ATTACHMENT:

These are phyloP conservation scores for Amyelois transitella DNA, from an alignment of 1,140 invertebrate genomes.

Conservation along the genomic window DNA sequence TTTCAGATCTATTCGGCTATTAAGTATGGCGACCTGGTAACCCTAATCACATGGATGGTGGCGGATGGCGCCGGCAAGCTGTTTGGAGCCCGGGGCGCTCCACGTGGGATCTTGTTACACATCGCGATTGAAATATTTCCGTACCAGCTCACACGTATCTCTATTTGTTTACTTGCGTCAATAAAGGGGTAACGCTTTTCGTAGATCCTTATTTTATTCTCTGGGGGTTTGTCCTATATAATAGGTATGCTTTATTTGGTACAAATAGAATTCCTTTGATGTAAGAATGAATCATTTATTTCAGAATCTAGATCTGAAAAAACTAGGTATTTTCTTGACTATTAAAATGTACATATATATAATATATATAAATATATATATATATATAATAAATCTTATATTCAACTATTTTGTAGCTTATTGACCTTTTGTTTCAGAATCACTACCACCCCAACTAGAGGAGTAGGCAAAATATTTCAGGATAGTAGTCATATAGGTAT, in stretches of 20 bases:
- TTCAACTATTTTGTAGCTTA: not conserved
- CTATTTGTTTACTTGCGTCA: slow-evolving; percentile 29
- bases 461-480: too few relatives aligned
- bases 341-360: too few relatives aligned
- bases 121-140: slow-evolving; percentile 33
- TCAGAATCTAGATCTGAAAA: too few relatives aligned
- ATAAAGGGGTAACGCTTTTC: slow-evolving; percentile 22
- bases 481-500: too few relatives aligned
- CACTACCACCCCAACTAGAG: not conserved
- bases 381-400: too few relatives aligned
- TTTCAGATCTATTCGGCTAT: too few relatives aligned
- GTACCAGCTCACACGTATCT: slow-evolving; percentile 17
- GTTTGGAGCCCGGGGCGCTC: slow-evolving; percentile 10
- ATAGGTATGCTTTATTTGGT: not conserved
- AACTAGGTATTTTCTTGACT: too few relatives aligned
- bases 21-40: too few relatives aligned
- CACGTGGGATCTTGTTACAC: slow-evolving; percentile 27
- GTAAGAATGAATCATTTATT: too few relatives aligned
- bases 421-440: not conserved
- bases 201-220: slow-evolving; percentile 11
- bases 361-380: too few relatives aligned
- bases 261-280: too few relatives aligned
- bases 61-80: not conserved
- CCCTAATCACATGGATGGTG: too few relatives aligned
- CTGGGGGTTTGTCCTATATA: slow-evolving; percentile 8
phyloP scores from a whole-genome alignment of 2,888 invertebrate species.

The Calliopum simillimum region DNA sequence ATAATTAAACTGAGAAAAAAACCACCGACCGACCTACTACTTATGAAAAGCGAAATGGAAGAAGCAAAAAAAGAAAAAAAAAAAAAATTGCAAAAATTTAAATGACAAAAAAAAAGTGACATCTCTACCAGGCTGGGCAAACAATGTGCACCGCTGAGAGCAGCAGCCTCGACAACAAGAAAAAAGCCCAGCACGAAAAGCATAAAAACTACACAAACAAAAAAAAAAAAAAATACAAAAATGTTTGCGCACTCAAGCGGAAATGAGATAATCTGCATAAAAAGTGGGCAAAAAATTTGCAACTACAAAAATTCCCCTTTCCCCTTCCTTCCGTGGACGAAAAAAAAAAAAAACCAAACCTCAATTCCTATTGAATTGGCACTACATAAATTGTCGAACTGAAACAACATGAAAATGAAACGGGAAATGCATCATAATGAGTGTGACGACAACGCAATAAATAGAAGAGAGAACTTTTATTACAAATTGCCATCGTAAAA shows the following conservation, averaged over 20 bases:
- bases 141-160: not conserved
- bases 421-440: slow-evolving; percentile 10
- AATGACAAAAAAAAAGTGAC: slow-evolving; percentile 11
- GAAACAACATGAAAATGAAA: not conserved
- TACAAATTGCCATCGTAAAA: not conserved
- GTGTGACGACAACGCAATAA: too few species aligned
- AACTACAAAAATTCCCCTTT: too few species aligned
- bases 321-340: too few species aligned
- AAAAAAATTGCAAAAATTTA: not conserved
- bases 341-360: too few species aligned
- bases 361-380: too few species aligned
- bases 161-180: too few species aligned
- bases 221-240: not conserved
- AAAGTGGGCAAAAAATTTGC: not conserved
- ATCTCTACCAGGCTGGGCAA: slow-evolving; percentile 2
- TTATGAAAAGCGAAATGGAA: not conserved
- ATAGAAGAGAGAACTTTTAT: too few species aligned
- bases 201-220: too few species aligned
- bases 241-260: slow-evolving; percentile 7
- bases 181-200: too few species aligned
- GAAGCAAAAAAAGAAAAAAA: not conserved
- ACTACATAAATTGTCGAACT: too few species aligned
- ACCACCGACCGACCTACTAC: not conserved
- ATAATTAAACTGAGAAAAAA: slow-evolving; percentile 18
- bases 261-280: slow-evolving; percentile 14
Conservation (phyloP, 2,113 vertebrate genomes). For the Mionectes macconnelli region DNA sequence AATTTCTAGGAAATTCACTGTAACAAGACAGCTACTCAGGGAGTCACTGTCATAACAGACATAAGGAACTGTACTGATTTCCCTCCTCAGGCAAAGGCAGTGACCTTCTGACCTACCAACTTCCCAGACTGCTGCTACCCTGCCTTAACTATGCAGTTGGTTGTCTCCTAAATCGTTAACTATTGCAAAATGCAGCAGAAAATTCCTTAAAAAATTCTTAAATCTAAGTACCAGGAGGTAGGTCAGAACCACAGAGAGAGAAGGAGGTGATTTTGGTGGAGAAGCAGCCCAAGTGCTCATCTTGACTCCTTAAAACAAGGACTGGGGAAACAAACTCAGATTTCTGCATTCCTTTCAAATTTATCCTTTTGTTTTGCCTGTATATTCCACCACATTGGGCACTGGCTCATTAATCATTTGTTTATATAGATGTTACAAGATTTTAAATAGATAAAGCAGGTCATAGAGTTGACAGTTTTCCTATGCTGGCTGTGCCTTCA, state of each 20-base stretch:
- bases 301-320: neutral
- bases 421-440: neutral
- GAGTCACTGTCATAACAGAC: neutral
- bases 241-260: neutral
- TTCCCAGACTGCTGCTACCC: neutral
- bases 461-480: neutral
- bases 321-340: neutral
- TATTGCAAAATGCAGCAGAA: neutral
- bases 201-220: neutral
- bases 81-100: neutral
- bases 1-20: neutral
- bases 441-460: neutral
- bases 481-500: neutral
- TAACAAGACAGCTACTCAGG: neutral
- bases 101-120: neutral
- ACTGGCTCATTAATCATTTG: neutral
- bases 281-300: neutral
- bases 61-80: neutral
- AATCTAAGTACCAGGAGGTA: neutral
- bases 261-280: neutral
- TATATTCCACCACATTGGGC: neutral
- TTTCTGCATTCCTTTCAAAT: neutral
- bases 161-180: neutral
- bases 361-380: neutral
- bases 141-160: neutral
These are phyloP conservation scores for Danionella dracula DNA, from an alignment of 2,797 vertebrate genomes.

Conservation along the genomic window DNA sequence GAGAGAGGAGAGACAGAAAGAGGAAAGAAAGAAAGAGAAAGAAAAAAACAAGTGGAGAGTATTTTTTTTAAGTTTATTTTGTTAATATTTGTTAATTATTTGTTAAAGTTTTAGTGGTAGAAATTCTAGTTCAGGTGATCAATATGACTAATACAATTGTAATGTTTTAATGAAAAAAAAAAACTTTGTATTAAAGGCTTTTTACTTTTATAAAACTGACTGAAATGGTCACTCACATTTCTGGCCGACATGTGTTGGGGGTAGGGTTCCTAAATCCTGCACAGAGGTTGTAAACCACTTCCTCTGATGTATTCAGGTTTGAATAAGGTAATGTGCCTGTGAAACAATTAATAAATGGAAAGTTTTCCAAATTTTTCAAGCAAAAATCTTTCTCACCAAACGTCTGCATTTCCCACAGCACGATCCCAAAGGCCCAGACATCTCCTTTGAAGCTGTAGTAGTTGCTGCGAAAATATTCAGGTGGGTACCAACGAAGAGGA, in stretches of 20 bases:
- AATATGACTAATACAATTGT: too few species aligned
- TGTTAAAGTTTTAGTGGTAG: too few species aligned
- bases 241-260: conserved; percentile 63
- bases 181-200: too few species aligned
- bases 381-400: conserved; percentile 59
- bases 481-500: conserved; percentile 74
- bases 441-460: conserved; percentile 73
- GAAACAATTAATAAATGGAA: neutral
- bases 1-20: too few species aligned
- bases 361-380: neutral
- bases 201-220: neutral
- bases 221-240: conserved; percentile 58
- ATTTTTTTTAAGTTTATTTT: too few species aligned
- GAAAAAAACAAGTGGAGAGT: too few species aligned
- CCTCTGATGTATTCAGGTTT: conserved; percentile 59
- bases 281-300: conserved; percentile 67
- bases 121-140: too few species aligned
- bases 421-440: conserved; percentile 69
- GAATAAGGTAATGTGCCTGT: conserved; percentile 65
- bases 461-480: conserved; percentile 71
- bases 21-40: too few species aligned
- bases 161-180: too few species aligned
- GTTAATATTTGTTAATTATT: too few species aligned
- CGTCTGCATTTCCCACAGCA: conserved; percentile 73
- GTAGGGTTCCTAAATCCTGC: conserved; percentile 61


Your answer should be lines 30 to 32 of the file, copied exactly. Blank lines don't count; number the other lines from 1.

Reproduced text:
- bases 141-160: not conserved
- bases 421-440: slow-evolving; percentile 10
- AATGACAAAAAAAAAGTGAC: slow-evolving; percentile 11